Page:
The first part of this commentary argued that as a part of his political strategy early Erdoğan had embraced a kaleidoscopic approach in governance by including various perspectives coming from citizens situated in different milieus. Erdoğan had given the impression to the citizens that his government was willing to hear the views of the citizens situated in all kinds of milieus. A simple strategy of inclusion proved to be extremely efficient for Erdoğan. Citizens who were not ideologically close to Erdoğan were quick to feel flattered by the symbolic gesture and did not hesitate to support Erdoğan. Continue reading For Erdoğan, you are with him or against him: Tamer Söyler→
This guest post by TAMER SÖYLER is the first of a three-part series on Istanbul’s Taksim Square protests for Kafila.
The 42nd President of the United States, Bill Clinton, is said to have remarked: being President is like running a cemetery; you have got a lot of people under you and nobody is listening. As is the case with any good politician, Clinton is known for his bamboo-like character. During his presidency whenever he looked the weakest, he proved to come stronger out of the chaos. Clinton’s remarkable flexibility provided him the ability to bend as much as he needed to achieve his goals without breaking. The Prime Minister of Turkey, Recep Tayyip Erdoğan, proved again that he does not have Clinton’s sense of humour, his presidency or his flexibility.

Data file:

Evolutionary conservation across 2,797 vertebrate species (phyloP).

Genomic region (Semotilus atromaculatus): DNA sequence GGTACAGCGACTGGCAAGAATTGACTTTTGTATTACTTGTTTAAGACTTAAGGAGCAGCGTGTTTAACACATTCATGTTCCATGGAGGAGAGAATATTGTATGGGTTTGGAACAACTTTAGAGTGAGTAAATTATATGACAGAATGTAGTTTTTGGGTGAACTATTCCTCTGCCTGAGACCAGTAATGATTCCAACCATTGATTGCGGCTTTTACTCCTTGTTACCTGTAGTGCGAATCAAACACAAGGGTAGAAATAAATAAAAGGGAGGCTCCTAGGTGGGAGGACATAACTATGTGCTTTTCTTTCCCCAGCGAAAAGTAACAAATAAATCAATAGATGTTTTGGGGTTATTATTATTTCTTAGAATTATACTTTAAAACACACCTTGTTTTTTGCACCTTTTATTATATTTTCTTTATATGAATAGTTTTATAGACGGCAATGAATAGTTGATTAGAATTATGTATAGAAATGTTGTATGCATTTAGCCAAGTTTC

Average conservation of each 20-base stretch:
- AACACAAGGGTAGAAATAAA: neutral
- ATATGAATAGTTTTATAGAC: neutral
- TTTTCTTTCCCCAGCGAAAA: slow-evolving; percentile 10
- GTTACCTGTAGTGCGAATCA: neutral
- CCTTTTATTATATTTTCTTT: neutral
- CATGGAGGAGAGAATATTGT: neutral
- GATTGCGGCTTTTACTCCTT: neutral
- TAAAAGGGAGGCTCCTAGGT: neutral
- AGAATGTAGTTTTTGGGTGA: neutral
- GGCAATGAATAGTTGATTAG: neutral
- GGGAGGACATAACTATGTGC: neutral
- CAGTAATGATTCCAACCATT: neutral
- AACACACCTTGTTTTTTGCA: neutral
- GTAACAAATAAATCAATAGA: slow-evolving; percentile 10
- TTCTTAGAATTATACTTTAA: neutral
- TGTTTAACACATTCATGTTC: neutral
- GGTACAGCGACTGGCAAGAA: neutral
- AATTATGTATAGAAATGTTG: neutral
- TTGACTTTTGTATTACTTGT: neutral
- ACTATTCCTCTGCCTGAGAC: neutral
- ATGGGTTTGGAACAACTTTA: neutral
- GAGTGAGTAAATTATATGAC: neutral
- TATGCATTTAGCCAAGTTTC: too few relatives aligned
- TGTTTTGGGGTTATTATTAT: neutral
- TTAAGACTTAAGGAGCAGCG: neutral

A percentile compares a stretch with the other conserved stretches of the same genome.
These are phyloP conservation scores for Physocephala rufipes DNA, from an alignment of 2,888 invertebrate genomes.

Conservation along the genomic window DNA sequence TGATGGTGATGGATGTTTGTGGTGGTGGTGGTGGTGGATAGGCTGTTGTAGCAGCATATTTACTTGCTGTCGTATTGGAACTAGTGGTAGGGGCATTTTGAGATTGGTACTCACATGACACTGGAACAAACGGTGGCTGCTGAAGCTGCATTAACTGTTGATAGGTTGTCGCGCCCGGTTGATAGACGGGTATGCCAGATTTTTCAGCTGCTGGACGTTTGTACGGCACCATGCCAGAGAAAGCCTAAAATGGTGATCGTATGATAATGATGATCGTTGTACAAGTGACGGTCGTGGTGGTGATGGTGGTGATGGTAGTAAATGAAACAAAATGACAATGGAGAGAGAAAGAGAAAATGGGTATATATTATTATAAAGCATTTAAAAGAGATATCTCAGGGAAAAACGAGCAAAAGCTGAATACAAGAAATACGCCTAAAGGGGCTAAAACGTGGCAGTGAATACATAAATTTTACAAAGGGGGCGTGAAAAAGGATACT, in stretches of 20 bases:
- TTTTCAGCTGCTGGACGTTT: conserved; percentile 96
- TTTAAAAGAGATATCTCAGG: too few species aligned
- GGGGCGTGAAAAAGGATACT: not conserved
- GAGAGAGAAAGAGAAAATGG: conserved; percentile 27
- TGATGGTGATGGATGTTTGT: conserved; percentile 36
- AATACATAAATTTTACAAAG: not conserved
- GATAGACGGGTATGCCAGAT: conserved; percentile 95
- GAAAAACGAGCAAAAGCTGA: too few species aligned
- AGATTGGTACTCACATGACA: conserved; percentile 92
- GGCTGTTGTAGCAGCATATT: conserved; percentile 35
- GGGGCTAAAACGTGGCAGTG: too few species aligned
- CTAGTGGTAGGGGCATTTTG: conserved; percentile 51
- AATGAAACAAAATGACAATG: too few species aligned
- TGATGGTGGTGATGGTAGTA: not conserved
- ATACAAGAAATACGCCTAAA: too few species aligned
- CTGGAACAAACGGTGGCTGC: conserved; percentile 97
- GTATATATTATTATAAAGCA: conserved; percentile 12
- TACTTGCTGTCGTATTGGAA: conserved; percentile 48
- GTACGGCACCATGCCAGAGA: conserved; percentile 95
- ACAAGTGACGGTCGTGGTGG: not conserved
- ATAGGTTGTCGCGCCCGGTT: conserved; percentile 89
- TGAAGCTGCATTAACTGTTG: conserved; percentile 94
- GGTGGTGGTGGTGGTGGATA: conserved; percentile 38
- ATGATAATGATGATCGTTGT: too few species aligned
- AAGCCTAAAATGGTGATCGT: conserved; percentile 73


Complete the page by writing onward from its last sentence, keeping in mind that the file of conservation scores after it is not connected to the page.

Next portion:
Turkey is a parliamentary representative democracy. Erdoğan has been expressing his intention to transform the country into a presidential system and become the first president of the country. The government plans to put the question of a constitutional referendum to a vote in the year 2014. The people of Turkey are suffering from a great anxiety related to a fear of finding themselves in an authoritarian, charismatic presidential system. Protestors worry that without adequate mechanisms to enforce the separation of powers in the constitution, Erdoğan can easily transform Turkey into an authoritarian regime. Continue reading Can late Erdoğan learn from early Erdoğan?: Tamer Söyler→